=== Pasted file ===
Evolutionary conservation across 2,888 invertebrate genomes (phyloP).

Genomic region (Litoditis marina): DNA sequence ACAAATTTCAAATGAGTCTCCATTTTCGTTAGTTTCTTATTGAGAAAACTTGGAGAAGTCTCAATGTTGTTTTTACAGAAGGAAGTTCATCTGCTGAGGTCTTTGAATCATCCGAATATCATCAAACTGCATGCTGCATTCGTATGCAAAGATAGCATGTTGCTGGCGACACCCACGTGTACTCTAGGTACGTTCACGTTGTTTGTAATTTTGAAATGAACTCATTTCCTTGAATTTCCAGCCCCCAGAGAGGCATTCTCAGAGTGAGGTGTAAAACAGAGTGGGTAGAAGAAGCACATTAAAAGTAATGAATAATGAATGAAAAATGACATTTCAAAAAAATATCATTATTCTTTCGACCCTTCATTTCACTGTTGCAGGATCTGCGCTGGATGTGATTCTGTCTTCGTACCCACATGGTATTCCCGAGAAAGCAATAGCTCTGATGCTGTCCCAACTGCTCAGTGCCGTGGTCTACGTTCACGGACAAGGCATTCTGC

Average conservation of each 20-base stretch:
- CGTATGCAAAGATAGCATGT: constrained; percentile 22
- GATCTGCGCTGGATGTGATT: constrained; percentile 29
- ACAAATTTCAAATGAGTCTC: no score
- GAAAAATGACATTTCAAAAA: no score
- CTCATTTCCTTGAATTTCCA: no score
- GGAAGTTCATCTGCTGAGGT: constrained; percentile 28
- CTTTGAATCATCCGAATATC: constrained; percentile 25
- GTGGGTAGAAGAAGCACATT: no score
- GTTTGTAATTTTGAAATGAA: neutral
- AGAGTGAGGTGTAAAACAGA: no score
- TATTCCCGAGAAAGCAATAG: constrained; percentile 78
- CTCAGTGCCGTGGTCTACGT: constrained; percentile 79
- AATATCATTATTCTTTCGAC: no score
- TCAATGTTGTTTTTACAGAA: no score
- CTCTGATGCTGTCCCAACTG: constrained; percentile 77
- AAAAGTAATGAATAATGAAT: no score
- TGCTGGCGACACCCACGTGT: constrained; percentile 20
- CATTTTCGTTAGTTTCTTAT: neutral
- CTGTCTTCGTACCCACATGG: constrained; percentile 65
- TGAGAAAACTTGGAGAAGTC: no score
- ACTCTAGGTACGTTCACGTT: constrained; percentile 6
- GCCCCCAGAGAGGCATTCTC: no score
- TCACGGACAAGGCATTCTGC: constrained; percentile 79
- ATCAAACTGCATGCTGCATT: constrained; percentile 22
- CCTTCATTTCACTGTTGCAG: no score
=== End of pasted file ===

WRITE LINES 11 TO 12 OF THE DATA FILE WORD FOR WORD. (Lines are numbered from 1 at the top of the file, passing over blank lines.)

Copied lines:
- GTGGGTAGAAGAAGCACATT: no score
- GTTTGTAATTTTGAAATGAA: neutral